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A Message from Pastor Dave - 1/18/19

Posted by Pastor David Olson on

“When the Son of Man comes in his glory, and all the angels with him, then he will sit on the throne of his glory. All the nations will be gathered before him, and he will separate people one from another as a shepherd separates the sheep from the goats, and he will put the sheep at his right hand and the goats at the left. Then the king will say to those at his right hand, ‘Come, you that are blessed by my Father, inherit the kingdom prepared for you from the foundation of the world; for I was hungry and you gave me food, I was thirsty and you gave me something to drink, I was a stranger and you welcomed me, I was naked and you gave me clothing, I was sick and you took care of me, I was in prison and you visited me.’ Then the righteous will answer him, ‘Lord, when was it that we saw you hungry and gave you food, or thirsty and gave you something to drink? And when was it that we saw you a stranger and welcomed you, or naked and gave you clothing? And when was it that we saw you sick or in prison and visited you?’ And the king will answer them, ‘Truly I tell you, just as you did it to one of the least of these who are members of my family, you did it to me.’ Then he will say to those at his left hand, ‘You that are accursed, depart from me into the eternal fire prepared for the devil and his angels; for I was hungry and you gave me no food, I was thirsty and you gave me nothing to drink, I was a stranger and you did not welcome me, naked and you did not give me clothing, sick and in prison and you did not visit me.’ Then they also will answer, ‘Lord, when was it that we saw you hungry or thirsty or a stranger or naked or sick or in prison, and did not take care of you?’ Then he will answer them, ‘Truly I tell you, just as you did not do it to one of the least of these, you did not do it to me.’ And these will go away into eternal punishment, but the righteous into eternal life.” Matthew 25:31-46

Deeply embedded in the faith story of Jesus’ people is the memory of the times they have found themselves as strangers in a strange land. When Abram and Sarai leave home for economic opportunity in a land they have never seen. When Jacob and his family leave a famine-stricken homeland for Egypt and survival. When Moses leads the Israelites out of Egypt after 400 years of slavery and repression. When they find themselves exiled by war into Babylonia and then generations later return home to a land now inhabited by others. Numerous times in the Hebrew scriptures, God says “Remember you were once the stranger, the foreigner, the alien in someone else’s midst. When you encounter the stranger or foreigner in your midst treat them with hospitality.” Exodus 22: 21 says “You shall not wrong or oppress a foreigner, for you were foreigners in the land of Egypt.” Deuteronomy 10:17-19 says “For the lord your God is God of gods and Lord of lords, the great God, mighty and awesome, who is not partial and takes no bribe, who executes justice for the orphan and widow, and who loves the strangers, providing them food and clothing. You shall also love the stranger, for you were strangers in the land of Egypt. “And Leviticus 19:33-34 says, “When an alien resides with you in your land, you shall not oppress the alien. The alien who resides with you shall be to you as the citizen among you; you shall love the alien as yourself, for you were aliens in the land of Egypt: I am the lord your God.”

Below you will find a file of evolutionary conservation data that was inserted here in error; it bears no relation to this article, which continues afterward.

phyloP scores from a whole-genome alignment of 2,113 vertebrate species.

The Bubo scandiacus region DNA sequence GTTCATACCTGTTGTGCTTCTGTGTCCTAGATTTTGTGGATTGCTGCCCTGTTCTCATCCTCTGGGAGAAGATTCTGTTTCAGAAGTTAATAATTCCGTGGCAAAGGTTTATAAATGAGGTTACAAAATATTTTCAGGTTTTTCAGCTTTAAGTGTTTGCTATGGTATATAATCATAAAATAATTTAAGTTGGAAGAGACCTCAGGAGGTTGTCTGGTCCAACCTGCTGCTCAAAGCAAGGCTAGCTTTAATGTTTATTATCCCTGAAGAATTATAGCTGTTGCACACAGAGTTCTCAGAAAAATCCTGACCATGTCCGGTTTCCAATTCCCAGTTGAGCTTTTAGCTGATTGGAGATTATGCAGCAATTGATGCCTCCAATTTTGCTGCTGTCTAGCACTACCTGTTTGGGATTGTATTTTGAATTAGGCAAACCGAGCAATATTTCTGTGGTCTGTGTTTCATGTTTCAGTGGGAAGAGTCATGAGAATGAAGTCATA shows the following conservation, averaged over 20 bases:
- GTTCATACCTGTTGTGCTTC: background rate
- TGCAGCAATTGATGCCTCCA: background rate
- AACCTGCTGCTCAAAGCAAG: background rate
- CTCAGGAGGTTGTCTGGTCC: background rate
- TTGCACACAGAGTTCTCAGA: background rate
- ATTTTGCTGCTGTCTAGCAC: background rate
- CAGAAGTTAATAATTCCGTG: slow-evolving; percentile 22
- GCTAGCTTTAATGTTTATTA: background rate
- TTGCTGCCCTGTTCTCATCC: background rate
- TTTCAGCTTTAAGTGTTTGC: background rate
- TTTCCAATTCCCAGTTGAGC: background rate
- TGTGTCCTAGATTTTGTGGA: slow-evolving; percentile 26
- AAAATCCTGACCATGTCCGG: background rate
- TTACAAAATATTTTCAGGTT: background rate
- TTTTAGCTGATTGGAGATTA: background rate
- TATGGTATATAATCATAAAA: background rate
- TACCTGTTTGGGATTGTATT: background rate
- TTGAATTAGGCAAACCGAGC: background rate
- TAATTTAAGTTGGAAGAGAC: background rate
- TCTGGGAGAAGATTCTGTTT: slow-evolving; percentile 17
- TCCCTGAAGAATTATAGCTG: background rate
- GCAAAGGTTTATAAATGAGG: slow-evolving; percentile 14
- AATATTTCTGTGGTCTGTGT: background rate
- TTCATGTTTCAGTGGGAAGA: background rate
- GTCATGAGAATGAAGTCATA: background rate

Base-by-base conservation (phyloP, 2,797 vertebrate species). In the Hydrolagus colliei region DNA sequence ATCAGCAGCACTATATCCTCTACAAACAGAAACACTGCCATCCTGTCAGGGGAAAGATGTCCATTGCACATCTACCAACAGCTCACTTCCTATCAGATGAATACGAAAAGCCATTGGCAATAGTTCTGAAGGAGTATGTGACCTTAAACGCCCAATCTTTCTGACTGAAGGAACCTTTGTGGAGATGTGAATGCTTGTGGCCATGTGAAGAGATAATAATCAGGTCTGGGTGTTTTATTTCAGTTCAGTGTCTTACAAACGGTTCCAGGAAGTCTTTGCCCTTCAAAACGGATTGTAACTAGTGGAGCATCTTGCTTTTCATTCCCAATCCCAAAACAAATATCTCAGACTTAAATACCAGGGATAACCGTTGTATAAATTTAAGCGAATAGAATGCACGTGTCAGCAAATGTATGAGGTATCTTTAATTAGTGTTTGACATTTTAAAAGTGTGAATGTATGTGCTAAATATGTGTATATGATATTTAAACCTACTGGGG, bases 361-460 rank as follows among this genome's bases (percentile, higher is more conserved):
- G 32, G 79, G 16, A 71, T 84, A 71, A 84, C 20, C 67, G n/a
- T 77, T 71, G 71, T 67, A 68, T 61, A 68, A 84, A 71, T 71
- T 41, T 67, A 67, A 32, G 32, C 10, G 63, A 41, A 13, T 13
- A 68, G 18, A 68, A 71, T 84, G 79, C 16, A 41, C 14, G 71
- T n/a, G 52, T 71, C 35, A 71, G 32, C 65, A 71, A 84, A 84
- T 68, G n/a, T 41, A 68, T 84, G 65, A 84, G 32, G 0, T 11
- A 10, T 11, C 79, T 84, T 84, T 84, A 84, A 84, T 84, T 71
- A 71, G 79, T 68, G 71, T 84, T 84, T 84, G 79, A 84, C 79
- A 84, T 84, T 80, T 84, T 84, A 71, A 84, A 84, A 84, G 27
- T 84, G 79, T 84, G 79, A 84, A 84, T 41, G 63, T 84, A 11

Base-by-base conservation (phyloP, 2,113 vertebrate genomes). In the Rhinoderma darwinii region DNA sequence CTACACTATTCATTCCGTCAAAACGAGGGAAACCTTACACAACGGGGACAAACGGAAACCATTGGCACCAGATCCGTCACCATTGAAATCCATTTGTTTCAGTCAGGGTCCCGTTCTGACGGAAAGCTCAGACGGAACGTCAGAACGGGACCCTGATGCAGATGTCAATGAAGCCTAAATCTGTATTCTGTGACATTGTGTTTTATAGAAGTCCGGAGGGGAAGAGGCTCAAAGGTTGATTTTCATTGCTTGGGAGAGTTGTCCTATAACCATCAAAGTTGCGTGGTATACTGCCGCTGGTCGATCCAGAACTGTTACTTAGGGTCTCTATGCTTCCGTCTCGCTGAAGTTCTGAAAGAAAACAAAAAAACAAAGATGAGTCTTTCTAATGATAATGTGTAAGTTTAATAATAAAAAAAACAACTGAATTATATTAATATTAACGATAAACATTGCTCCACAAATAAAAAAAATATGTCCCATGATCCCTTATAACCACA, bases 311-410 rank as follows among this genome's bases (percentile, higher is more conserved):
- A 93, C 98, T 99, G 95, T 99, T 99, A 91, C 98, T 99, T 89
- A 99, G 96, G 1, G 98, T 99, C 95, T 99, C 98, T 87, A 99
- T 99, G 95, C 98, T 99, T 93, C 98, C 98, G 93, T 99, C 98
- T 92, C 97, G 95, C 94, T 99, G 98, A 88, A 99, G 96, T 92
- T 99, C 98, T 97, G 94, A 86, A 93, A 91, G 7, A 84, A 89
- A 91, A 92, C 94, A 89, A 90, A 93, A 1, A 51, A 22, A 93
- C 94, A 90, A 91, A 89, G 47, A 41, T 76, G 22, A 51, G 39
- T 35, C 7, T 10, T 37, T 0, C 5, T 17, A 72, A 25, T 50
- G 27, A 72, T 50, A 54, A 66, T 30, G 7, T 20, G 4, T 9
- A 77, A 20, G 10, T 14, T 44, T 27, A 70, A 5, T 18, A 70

So, no surprise that Jesus continues the call to care for and welcome the stranger and others who are vulnerable. The twist Jesus adds in the parable above is that how one treats the stranger, the hungry, the thirsty, the naked, the sick and the imprisoned is how we are treating him. That statement is a lot to reflect upon, discuss and debate, plan and act upon. And while it doesn’t propose any specific policies or procedures, it does command a certain spirit in which such things are considered. In a portion of the Sermon on the Mount (Matthew 5:43-48), Jesus says, “If you love those who love you, big whoop! If you greet only those folks you know, how does that set you apart? How easy is that? I say to you that you should even love your enemies and pray for those who persecute you.”

On this weekend before the Martin Luther King, Jr. holiday, I consider how wrong it is that after many generations, people of color are still treated as strangers and aliens. I consider how wrong it is that we forget the stories of our ancestors, biblical and genetic, who were once strangers and aliens hoping to encounter hospitality, opportunity, patience as they learned a new language and new customs, and respect for the customs and traditions they brought with them. I consider how the narrative might change if we looked at the stranger in the way the Bible and Jesus taught rather than simply as a problem to be solved or a fear to be driven away. And I cannot help but think of Jesus’ story about the Good Samaritan in Luke 10 where he turns around a man’s question, “Who is my neighbor?” to instead ask “What does it mean to BE a neighbor to the stranger we meet on the road, to the broken one whom others are content to walk on by?” 

Remember, scripture says, we are all resident aliens on this planet (Hebrews 11:13-16, Philippians 3:20, John 17:16). It’s a good place to start.

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